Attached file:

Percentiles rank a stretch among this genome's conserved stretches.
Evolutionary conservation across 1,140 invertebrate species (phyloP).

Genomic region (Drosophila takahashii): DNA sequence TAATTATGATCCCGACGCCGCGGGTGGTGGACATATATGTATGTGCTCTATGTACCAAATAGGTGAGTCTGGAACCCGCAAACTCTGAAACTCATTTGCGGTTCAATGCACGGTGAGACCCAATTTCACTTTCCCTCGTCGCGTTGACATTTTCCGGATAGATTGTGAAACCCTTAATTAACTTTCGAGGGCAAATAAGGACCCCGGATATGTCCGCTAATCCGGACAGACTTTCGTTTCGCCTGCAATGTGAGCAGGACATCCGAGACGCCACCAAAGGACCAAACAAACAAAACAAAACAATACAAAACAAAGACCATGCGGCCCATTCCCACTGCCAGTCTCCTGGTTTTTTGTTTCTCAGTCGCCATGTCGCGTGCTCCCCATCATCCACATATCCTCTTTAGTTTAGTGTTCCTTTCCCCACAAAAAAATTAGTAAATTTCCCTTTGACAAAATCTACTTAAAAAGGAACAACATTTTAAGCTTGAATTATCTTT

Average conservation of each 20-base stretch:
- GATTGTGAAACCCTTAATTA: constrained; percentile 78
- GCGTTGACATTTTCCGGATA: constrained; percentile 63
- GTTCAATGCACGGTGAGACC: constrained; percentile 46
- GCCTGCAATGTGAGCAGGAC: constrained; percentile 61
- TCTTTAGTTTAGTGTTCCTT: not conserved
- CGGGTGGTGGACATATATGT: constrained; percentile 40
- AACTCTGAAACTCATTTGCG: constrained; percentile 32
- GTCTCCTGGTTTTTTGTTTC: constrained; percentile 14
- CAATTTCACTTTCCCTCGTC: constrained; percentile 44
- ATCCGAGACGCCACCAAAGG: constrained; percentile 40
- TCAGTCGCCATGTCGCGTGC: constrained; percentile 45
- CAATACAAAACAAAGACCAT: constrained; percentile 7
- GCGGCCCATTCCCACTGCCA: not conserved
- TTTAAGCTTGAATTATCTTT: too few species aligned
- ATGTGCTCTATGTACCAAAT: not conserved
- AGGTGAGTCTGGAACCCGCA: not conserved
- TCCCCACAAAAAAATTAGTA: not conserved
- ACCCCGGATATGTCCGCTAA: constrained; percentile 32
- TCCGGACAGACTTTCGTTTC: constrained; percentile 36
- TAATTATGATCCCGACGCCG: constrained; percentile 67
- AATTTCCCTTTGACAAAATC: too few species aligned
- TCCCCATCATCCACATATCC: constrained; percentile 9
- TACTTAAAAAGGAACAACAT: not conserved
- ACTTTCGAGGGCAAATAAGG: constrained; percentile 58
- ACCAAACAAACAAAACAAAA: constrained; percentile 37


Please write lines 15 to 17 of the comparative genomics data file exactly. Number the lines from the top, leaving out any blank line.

- TCAGTCGCCATGTCGCGTGC: constrained; percentile 45
- CAATACAAAACAAAGACCAT: constrained; percentile 7
- GCGGCCCATTCCCACTGCCA: not conserved